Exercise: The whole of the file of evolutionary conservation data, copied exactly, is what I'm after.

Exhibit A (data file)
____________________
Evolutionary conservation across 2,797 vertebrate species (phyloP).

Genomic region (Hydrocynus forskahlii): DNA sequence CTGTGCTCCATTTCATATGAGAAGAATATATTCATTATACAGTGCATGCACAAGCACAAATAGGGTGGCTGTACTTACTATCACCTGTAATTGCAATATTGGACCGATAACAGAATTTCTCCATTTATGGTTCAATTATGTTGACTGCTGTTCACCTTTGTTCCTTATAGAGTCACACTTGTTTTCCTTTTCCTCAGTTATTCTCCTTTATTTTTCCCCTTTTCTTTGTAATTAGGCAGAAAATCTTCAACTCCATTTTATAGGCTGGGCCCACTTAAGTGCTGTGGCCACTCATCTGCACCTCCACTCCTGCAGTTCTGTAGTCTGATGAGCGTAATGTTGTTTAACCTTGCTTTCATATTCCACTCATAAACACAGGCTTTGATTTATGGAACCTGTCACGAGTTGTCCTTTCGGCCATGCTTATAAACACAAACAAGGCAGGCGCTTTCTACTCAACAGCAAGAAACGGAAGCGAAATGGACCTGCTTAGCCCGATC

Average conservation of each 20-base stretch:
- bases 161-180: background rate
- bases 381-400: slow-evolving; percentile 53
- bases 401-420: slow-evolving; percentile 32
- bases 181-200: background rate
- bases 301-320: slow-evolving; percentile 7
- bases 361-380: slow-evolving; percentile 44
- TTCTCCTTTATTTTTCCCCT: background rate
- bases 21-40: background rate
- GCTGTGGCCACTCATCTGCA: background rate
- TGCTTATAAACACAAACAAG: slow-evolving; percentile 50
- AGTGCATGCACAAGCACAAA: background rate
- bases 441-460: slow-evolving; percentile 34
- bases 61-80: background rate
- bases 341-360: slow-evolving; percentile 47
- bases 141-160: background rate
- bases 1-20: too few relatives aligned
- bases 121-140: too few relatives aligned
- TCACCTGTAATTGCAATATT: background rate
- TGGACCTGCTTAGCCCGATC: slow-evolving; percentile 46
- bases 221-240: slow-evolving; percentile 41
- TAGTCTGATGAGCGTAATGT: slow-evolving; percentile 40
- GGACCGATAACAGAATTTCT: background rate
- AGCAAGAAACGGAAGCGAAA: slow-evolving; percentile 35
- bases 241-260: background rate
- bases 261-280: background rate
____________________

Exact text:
Evolutionary conservation across 2,797 vertebrate species (phyloP).

Genomic region (Hydrocynus forskahlii): DNA sequence CTGTGCTCCATTTCATATGAGAAGAATATATTCATTATACAGTGCATGCACAAGCACAAATAGGGTGGCTGTACTTACTATCACCTGTAATTGCAATATTGGACCGATAACAGAATTTCTCCATTTATGGTTCAATTATGTTGACTGCTGTTCACCTTTGTTCCTTATAGAGTCACACTTGTTTTCCTTTTCCTCAGTTATTCTCCTTTATTTTTCCCCTTTTCTTTGTAATTAGGCAGAAAATCTTCAACTCCATTTTATAGGCTGGGCCCACTTAAGTGCTGTGGCCACTCATCTGCACCTCCACTCCTGCAGTTCTGTAGTCTGATGAGCGTAATGTTGTTTAACCTTGCTTTCATATTCCACTCATAAACACAGGCTTTGATTTATGGAACCTGTCACGAGTTGTCCTTTCGGCCATGCTTATAAACACAAACAAGGCAGGCGCTTTCTACTCAACAGCAAGAAACGGAAGCGAAATGGACCTGCTTAGCCCGATC

Average conservation of each 20-base stretch:
- bases 161-180: background rate
- bases 381-400: slow-evolving; percentile 53
- bases 401-420: slow-evolving; percentile 32
- bases 181-200: background rate
- bases 301-320: slow-evolving; percentile 7
- bases 361-380: slow-evolving; percentile 44
- TTCTCCTTTATTTTTCCCCT: background rate
- bases 21-40: background rate
- GCTGTGGCCACTCATCTGCA: background rate
- TGCTTATAAACACAAACAAG: slow-evolving; percentile 50
- AGTGCATGCACAAGCACAAA: background rate
- bases 441-460: slow-evolving; percentile 34
- bases 61-80: background rate
- bases 341-360: slow-evolving; percentile 47
- bases 141-160: background rate
- bases 1-20: too few relatives aligned
- bases 121-140: too few relatives aligned
- TCACCTGTAATTGCAATATT: background rate
- TGGACCTGCTTAGCCCGATC: slow-evolving; percentile 46
- bases 221-240: slow-evolving; percentile 41
- TAGTCTGATGAGCGTAATGT: slow-evolving; percentile 40
- GGACCGATAACAGAATTTCT: background rate
- AGCAAGAAACGGAAGCGAAA: slow-evolving; percentile 35
- bases 241-260: background rate
- bases 261-280: background rate